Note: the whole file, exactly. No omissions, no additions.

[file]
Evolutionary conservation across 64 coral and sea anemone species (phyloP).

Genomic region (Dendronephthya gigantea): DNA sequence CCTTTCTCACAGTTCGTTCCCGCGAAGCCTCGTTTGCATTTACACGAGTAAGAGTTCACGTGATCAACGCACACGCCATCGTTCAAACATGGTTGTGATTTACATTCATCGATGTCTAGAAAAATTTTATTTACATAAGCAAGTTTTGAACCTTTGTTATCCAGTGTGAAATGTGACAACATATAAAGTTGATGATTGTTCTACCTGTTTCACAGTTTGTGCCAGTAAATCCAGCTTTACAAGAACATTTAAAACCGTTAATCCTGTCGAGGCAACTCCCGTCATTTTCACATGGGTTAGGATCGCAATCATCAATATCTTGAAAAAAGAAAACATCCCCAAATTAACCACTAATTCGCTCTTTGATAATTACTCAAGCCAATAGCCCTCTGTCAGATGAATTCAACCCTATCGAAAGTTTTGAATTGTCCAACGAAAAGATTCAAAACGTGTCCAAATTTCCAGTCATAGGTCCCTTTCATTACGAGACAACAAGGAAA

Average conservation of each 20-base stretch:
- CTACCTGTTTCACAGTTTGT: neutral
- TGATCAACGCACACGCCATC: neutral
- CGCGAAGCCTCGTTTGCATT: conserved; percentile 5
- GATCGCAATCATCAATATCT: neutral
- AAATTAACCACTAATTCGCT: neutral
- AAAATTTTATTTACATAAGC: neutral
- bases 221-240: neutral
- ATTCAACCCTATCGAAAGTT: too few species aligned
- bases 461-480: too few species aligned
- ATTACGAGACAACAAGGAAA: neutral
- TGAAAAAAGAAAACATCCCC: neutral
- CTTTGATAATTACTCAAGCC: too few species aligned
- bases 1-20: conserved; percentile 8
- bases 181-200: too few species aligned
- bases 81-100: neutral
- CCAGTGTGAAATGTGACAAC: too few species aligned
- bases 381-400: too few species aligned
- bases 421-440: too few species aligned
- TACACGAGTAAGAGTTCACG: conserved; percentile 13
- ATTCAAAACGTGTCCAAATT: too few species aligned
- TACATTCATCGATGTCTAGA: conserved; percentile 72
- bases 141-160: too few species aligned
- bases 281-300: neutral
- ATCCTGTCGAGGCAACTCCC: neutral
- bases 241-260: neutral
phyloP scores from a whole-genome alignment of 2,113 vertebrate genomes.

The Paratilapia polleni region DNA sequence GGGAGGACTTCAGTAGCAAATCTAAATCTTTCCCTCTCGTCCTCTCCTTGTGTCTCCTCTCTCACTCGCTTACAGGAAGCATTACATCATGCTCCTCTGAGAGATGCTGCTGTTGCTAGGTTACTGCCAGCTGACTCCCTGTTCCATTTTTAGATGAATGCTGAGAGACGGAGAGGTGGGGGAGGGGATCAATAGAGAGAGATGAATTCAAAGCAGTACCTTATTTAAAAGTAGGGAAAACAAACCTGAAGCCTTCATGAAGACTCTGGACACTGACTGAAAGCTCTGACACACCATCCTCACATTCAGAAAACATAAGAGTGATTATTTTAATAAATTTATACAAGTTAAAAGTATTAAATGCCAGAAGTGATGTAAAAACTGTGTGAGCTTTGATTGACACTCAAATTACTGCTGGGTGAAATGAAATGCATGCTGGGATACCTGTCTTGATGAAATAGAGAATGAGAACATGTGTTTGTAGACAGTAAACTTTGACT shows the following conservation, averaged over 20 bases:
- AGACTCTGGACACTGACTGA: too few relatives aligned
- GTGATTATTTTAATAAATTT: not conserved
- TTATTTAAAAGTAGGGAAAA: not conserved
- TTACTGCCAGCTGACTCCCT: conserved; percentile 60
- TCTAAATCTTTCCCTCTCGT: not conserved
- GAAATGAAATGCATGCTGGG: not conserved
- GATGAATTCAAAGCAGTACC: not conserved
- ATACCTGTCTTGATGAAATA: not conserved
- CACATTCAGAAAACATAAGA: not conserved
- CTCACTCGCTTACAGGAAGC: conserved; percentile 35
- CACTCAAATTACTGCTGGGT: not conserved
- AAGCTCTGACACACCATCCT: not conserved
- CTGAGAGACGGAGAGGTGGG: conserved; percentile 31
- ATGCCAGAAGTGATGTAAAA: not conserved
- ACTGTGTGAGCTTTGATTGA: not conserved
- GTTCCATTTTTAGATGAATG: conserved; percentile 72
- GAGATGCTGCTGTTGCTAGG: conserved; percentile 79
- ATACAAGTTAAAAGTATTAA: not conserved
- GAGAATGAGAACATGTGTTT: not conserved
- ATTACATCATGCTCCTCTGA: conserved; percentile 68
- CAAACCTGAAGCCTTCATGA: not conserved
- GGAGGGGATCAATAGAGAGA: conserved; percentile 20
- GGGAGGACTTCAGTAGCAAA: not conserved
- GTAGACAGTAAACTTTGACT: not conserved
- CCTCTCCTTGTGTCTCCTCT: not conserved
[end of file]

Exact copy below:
Evolutionary conservation across 64 coral and sea anemone species (phyloP).

Genomic region (Dendronephthya gigantea): DNA sequence CCTTTCTCACAGTTCGTTCCCGCGAAGCCTCGTTTGCATTTACACGAGTAAGAGTTCACGTGATCAACGCACACGCCATCGTTCAAACATGGTTGTGATTTACATTCATCGATGTCTAGAAAAATTTTATTTACATAAGCAAGTTTTGAACCTTTGTTATCCAGTGTGAAATGTGACAACATATAAAGTTGATGATTGTTCTACCTGTTTCACAGTTTGTGCCAGTAAATCCAGCTTTACAAGAACATTTAAAACCGTTAATCCTGTCGAGGCAACTCCCGTCATTTTCACATGGGTTAGGATCGCAATCATCAATATCTTGAAAAAAGAAAACATCCCCAAATTAACCACTAATTCGCTCTTTGATAATTACTCAAGCCAATAGCCCTCTGTCAGATGAATTCAACCCTATCGAAAGTTTTGAATTGTCCAACGAAAAGATTCAAAACGTGTCCAAATTTCCAGTCATAGGTCCCTTTCATTACGAGACAACAAGGAAA

Average conservation of each 20-base stretch:
- CTACCTGTTTCACAGTTTGT: neutral
- TGATCAACGCACACGCCATC: neutral
- CGCGAAGCCTCGTTTGCATT: conserved; percentile 5
- GATCGCAATCATCAATATCT: neutral
- AAATTAACCACTAATTCGCT: neutral
- AAAATTTTATTTACATAAGC: neutral
- bases 221-240: neutral
- ATTCAACCCTATCGAAAGTT: too few species aligned
- bases 461-480: too few species aligned
- ATTACGAGACAACAAGGAAA: neutral
- TGAAAAAAGAAAACATCCCC: neutral
- CTTTGATAATTACTCAAGCC: too few species aligned
- bases 1-20: conserved; percentile 8
- bases 181-200: too few species aligned
- bases 81-100: neutral
- CCAGTGTGAAATGTGACAAC: too few species aligned
- bases 381-400: too few species aligned
- bases 421-440: too few species aligned
- TACACGAGTAAGAGTTCACG: conserved; percentile 13
- ATTCAAAACGTGTCCAAATT: too few species aligned
- TACATTCATCGATGTCTAGA: conserved; percentile 72
- bases 141-160: too few species aligned
- bases 281-300: neutral
- ATCCTGTCGAGGCAACTCCC: neutral
- bases 241-260: neutral
phyloP scores from a whole-genome alignment of 2,113 vertebrate genomes.

The Paratilapia polleni region DNA sequence GGGAGGACTTCAGTAGCAAATCTAAATCTTTCCCTCTCGTCCTCTCCTTGTGTCTCCTCTCTCACTCGCTTACAGGAAGCATTACATCATGCTCCTCTGAGAGATGCTGCTGTTGCTAGGTTACTGCCAGCTGACTCCCTGTTCCATTTTTAGATGAATGCTGAGAGACGGAGAGGTGGGGGAGGGGATCAATAGAGAGAGATGAATTCAAAGCAGTACCTTATTTAAAAGTAGGGAAAACAAACCTGAAGCCTTCATGAAGACTCTGGACACTGACTGAAAGCTCTGACACACCATCCTCACATTCAGAAAACATAAGAGTGATTATTTTAATAAATTTATACAAGTTAAAAGTATTAAATGCCAGAAGTGATGTAAAAACTGTGTGAGCTTTGATTGACACTCAAATTACTGCTGGGTGAAATGAAATGCATGCTGGGATACCTGTCTTGATGAAATAGAGAATGAGAACATGTGTTTGTAGACAGTAAACTTTGACT shows the following conservation, averaged over 20 bases:
- AGACTCTGGACACTGACTGA: too few relatives aligned
- GTGATTATTTTAATAAATTT: not conserved
- TTATTTAAAAGTAGGGAAAA: not conserved
- TTACTGCCAGCTGACTCCCT: conserved; percentile 60
- TCTAAATCTTTCCCTCTCGT: not conserved
- GAAATGAAATGCATGCTGGG: not conserved
- GATGAATTCAAAGCAGTACC: not conserved
- ATACCTGTCTTGATGAAATA: not conserved
- CACATTCAGAAAACATAAGA: not conserved
- CTCACTCGCTTACAGGAAGC: conserved; percentile 35
- CACTCAAATTACTGCTGGGT: not conserved
- AAGCTCTGACACACCATCCT: not conserved
- CTGAGAGACGGAGAGGTGGG: conserved; percentile 31
- ATGCCAGAAGTGATGTAAAA: not conserved
- ACTGTGTGAGCTTTGATTGA: not conserved
- GTTCCATTTTTAGATGAATG: conserved; percentile 72
- GAGATGCTGCTGTTGCTAGG: conserved; percentile 79
- ATACAAGTTAAAAGTATTAA: not conserved
- GAGAATGAGAACATGTGTTT: not conserved
- ATTACATCATGCTCCTCTGA: conserved; percentile 68
- CAAACCTGAAGCCTTCATGA: not conserved
- GGAGGGGATCAATAGAGAGA: conserved; percentile 20
- GGGAGGACTTCAGTAGCAAA: not conserved
- GTAGACAGTAAACTTTGACT: not conserved
- CCTCTCCTTGTGTCTCCTCT: not conserved